Friday, 19 March 2010

Korea - The first baby Guinness

Hello everyone!

I keep telling myself that I will rein in the spending and save a bit of cash. I keep failing. This week I have eaten out every night, from Monday to Thursday. I've tried some new things, one of which is called kam ja tang. This was in a large bowl, similar to the jjim dak and ddak galbi. There were large bones with pork on them, in a dark broth. These bones are actually the spine of the pig. The broth contains mushrooms, potatoes, a bit of ddok, and various other vegetables. Despite it's strange appearance, it was really good. The meat itself was surprisingly tender, and it was nice to eat potatoes as that is a rare occurrence out here! I didn't get a picture, as I didn't have my camera, but it looks similar to this (thank you, google images).

I got this with three people I hadn't really met before. Remember the guy I randomly met on the bridge? I went with him, his girlfriend, and another friend. They are all from Hull, and live pretty close to me. The other guy, Mike, actually lives really close to me. He lives in my apartment block. On my floor. So there ARE other Western people in my place! I had thought there were, as recently I left a cardboard box in the wrong place, and when I returned from school there was a note on it in perfect English telling me this was the wrong place. You may think a Korean just translated it, but the fact that the box was described as 'this bloody thing' was a strong hint that another Brit was about. He didn't write it though, strangely.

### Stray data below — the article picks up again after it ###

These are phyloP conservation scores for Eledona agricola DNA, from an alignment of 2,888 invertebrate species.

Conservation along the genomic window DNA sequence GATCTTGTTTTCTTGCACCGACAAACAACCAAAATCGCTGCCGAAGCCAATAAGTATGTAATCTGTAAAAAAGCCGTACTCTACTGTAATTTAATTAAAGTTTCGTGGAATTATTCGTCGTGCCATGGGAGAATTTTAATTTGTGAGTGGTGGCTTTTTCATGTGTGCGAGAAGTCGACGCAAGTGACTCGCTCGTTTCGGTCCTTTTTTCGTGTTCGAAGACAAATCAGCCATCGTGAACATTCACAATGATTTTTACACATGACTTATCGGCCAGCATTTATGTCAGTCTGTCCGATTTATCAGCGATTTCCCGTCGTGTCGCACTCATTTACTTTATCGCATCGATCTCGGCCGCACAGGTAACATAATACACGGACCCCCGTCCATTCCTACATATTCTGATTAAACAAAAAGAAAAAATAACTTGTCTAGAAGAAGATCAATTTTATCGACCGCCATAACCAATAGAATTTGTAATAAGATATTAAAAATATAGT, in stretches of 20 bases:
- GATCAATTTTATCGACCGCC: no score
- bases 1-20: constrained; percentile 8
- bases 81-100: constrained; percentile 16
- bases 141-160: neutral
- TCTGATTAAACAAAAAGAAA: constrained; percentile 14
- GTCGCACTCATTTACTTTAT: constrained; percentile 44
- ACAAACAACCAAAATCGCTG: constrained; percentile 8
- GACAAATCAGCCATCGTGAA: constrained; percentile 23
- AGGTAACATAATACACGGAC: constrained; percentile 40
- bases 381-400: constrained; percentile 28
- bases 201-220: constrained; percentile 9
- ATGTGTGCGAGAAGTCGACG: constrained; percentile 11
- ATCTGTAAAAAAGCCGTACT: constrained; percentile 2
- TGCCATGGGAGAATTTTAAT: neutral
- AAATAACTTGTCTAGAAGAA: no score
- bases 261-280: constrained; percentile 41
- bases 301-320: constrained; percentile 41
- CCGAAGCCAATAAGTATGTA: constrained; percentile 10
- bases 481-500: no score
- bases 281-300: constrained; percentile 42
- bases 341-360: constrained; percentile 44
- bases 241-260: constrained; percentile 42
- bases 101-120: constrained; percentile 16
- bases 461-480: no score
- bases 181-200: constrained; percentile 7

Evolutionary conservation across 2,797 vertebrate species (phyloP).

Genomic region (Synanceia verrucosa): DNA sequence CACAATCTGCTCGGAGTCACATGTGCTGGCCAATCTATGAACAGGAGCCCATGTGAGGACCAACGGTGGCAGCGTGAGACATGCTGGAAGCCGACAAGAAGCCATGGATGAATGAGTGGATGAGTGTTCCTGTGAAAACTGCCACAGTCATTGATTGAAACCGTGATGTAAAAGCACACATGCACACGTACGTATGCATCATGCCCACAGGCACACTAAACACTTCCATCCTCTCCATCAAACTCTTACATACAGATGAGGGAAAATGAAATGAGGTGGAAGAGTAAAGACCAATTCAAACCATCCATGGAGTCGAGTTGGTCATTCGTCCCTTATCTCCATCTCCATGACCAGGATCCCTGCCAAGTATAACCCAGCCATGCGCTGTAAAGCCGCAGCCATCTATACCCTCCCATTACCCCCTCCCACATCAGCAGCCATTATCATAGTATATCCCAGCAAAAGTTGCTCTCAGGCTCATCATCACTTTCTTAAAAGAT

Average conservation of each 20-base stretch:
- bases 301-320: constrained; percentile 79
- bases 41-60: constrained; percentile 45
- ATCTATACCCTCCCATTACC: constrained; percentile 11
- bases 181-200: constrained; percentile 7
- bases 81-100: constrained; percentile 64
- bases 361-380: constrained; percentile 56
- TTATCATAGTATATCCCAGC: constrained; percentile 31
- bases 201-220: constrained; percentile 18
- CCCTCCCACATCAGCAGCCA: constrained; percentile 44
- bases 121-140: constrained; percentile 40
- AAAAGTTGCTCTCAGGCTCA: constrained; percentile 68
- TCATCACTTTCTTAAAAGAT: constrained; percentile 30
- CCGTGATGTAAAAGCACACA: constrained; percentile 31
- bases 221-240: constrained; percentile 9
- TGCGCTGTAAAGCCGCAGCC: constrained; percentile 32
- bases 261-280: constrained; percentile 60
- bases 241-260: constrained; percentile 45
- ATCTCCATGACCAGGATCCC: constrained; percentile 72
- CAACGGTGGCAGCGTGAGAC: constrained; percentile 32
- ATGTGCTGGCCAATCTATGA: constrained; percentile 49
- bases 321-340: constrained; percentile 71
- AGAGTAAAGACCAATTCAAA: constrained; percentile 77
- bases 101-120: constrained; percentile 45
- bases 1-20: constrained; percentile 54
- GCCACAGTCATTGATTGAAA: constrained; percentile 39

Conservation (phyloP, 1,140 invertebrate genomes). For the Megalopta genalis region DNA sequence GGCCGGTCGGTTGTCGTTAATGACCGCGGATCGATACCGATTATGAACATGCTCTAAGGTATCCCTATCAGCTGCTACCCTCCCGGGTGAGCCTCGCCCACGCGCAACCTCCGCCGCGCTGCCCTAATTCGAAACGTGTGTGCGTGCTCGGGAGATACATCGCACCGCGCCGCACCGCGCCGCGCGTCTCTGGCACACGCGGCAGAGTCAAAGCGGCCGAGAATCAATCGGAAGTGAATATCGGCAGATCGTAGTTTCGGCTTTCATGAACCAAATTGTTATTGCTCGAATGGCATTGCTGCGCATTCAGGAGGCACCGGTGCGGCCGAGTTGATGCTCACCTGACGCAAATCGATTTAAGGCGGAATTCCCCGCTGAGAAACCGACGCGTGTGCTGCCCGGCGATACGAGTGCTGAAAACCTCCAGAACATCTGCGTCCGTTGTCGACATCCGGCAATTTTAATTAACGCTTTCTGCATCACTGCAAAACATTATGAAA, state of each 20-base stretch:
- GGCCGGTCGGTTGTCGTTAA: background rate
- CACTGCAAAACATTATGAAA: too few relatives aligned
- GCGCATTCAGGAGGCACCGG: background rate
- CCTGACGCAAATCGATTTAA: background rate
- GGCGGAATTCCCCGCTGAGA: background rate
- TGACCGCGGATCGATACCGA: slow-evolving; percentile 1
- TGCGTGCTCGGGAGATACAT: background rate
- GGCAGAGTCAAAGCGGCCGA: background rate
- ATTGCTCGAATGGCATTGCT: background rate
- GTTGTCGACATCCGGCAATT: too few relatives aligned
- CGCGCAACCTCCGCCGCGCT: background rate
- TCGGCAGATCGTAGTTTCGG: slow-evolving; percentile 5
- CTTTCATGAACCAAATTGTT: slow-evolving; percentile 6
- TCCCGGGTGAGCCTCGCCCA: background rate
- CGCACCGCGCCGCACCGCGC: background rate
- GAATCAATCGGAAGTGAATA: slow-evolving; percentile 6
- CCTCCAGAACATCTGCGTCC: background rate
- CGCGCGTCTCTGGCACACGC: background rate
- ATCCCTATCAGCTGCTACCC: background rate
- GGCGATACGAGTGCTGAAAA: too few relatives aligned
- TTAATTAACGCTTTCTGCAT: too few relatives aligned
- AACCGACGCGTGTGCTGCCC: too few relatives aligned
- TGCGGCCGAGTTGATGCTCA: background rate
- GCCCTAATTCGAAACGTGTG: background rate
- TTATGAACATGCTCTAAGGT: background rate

I met them on the Thursday evening, and even this late in the day didn't feel too great. That is entirely down to the night before. March 17. St. Paddy's. I was pretty busy that day, what with various teaching and lesson planning, not to mention running 12k. Slight aside, I didn't know that treadmills automatically turn themselves off after an hour?! Hopefully that won't mess up my training too much. As a result of those activities, I was shattered by the time I finished my working day at 9.40, and had decided in my mind that I would skip any socialising and get to bed. I checked my phone, and had a call from an unknown number. Worth finding out who it is, I guess, so I call it. It's a guy from Bucheon called Paul, who then asks me when I'm coming down. I guess I'm easily persuaded. Bags dropped at home, and to Bucheon I go.

People were in Cafe Nicolia, a small continental-esque restaurant. There weren't too many people there, and Matt and Phil left soon after I arrived. In the snow. Yes, it is STILL snowing out here, even in the middle of March.

Anyways, I started chatting to the people there, and got on the Guinness. Soon faces were being painted and everyone was having a jolly old time. The owners didn't mind when we started modifying their chalkboard menus to say things like 'alian moo' and 'bum waffle'. They also gave us free hats, which was nice.